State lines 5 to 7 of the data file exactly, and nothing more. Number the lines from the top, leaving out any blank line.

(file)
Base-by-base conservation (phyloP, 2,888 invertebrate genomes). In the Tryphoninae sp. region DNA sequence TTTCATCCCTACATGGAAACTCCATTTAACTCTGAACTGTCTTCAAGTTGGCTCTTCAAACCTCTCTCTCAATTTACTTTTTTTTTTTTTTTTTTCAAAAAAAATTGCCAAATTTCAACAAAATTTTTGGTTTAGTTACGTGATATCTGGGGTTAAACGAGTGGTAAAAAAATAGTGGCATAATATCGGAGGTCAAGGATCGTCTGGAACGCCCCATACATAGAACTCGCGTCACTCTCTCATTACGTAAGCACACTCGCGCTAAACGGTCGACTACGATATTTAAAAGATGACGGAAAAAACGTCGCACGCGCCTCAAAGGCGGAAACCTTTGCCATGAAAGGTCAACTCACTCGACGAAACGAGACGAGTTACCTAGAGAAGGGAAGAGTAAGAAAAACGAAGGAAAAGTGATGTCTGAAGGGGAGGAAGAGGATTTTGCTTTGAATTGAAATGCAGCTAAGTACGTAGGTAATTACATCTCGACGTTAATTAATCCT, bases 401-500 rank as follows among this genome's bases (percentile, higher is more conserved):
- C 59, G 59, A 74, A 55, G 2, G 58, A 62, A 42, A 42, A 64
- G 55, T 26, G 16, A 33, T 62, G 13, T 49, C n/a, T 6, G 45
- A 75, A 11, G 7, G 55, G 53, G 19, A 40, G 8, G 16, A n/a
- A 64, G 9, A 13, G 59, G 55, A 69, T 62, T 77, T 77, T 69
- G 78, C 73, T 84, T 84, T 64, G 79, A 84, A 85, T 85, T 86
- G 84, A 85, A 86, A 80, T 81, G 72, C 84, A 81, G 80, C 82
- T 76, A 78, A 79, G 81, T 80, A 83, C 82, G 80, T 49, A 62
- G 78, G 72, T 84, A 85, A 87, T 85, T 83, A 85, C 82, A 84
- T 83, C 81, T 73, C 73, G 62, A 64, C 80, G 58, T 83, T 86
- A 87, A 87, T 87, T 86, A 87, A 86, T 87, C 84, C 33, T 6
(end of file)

- A 64, G 9, A 13, G 59, G 55, A 69, T 62, T 77, T 77, T 69
- G 78, C 73, T 84, T 84, T 64, G 79, A 84, A 85, T 85, T 86
- G 84, A 85, A 86, A 80, T 81, G 72, C 84, A 81, G 80, C 82